God not only understands our pain, but He has purpose in it. As the often-quoted scripture says, “And we know that in all things God works for the good of those who love him, who have been called according to his purpose” (Romans 8:28). Pastor Rick Warren, after his son’s heartbreaking suicide, said in a sermon series, “Don’t waste your pain, let God heal it, recycle it, utilize it and use it to bless other people”
Since Chris’s passing, the Lord has opened multiple opportunities for our family to minister to those who have lost loved ones, and my capacity to empathize with the hurting and broken has grown exponentially through this process. No one can speak into the life of a wounded person like someone with a similar experience. Allow God to use your pain and your story to help those around you.
Choose to live again. When treading water in a sea of despair and heartache, it’s hard to imagine living life again. Smiling. Laughing. Looking forward to the future. Experiencing the joy of the Lord. Trauma and extreme grief cast a thick pall over any such hope. God instructs us to “patiently endure” through trials (James 1:12), which we should do, but there comes a point when He also calls us to much more than simply “enduring.” He wants us to live a Spirit-filled and abundant life (John 10:10). If we’re so crippled by the wounds of the past that we focus only on ourselves—our pain, our scars—we will never fully experience the blessed life and mission God has for us. I’m still working on this one, but His light is slowly piercing the darkness like the first brilliant rays of a new dawn.
We cannot return to the life we lived before the tragedy, no matter how much we may wish it. The wound will always be there, but God desires to restore our souls and walk with us all our days (Psalm 23), so it’s incumbent upon us to let Him.
If you’ve ever suffered trauma or extreme grief and are still struggling, please consider seeking out a licensed Christian counselor or your pastor to walk with you through the healing process, and pray and ask the Lord to open the closed areas of your heart, to give you a godly perspective, and to pour out His spirit, purpose, and joy on your life as you move forward.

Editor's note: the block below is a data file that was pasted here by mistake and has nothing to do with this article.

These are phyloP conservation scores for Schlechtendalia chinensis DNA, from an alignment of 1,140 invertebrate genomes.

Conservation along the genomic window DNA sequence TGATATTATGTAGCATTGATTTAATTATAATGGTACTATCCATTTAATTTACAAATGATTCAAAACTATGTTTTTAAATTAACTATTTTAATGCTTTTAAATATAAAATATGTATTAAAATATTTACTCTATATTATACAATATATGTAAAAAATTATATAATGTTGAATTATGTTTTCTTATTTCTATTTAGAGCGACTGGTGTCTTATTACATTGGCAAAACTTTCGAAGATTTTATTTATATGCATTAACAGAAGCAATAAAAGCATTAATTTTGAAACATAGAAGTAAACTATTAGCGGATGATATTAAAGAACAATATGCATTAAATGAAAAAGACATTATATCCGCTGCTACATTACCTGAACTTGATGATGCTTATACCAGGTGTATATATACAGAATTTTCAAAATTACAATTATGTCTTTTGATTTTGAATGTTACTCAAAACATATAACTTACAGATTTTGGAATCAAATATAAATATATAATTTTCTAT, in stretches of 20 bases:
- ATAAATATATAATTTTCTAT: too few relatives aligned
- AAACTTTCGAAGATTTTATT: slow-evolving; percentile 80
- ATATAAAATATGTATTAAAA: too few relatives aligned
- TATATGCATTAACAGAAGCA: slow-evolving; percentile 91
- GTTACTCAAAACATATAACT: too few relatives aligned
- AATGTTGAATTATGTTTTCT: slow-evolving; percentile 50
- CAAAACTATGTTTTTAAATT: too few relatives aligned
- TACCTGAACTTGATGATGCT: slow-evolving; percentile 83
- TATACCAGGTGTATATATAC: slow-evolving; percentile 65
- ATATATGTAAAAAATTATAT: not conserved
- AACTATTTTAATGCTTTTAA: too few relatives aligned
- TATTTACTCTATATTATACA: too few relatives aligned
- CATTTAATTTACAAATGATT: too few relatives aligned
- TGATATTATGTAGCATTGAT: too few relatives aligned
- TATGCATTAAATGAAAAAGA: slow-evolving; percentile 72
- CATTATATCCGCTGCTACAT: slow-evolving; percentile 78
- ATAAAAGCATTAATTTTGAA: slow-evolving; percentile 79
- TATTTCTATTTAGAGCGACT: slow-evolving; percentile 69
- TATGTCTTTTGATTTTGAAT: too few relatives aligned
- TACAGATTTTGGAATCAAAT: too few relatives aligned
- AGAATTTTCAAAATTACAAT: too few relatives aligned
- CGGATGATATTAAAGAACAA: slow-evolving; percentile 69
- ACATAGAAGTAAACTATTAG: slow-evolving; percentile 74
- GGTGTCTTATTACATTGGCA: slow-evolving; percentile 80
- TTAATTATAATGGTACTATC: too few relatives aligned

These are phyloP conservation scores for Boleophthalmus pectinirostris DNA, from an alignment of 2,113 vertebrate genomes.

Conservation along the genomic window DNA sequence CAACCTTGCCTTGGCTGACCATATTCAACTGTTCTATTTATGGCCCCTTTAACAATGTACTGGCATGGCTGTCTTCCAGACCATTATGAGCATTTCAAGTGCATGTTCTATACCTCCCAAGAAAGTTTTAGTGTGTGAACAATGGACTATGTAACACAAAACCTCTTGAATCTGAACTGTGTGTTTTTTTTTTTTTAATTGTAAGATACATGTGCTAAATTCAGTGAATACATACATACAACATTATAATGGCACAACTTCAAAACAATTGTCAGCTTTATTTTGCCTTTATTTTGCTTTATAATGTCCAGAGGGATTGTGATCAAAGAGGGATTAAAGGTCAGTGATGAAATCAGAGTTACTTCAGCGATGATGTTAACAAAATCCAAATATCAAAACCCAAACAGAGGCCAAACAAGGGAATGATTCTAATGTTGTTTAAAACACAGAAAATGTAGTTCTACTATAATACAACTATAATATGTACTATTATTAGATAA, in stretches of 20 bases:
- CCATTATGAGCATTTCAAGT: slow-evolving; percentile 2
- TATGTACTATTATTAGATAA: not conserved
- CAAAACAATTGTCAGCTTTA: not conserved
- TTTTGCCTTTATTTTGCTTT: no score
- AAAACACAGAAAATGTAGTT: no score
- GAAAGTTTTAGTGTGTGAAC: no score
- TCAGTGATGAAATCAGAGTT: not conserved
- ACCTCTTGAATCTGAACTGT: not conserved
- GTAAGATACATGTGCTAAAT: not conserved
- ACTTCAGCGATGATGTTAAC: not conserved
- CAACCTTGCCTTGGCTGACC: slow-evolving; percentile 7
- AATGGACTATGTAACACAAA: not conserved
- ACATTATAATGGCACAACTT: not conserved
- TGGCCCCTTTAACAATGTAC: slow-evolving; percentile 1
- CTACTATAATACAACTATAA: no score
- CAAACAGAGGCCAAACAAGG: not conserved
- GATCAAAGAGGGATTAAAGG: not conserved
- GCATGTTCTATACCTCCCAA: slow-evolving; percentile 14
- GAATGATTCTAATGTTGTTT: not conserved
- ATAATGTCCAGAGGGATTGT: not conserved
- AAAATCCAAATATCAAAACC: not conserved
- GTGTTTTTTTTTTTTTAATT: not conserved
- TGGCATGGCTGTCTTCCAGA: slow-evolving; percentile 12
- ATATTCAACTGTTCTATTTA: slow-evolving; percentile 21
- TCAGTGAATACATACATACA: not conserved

2 thoughts on “A Time to Heal”
Thank you for sharing these truths and your story. Our son passed away last week after being born 8 days earlier, and my husband and I have been processing his short life and sudden death with as much courage and grace as we have in Christ. I appreciate your point about turning from a negative, victim mentality to a grace-filled response. I was just telling my husband Chris last night, “I feel like I should stop saying, ‘It’s not fair.’ Though my heart doesn’t feel like it’s complaining, I still don’t want to feed into that negativity.” And although it’s true, life in general is not fair. Nor was God having to give up his own son! But the redemption and promises we have in Christ make this struggle more bearable, as His yoke is easy and burden is light. I am so glad you wrote this post and thank you for sharing your journey with us too.
Mark, my heart aches for your loss. Still, I can personally attest to the truth of your words. God has used my loss and grief to minister to others in fulfillment of II Corinthians 1:3-4.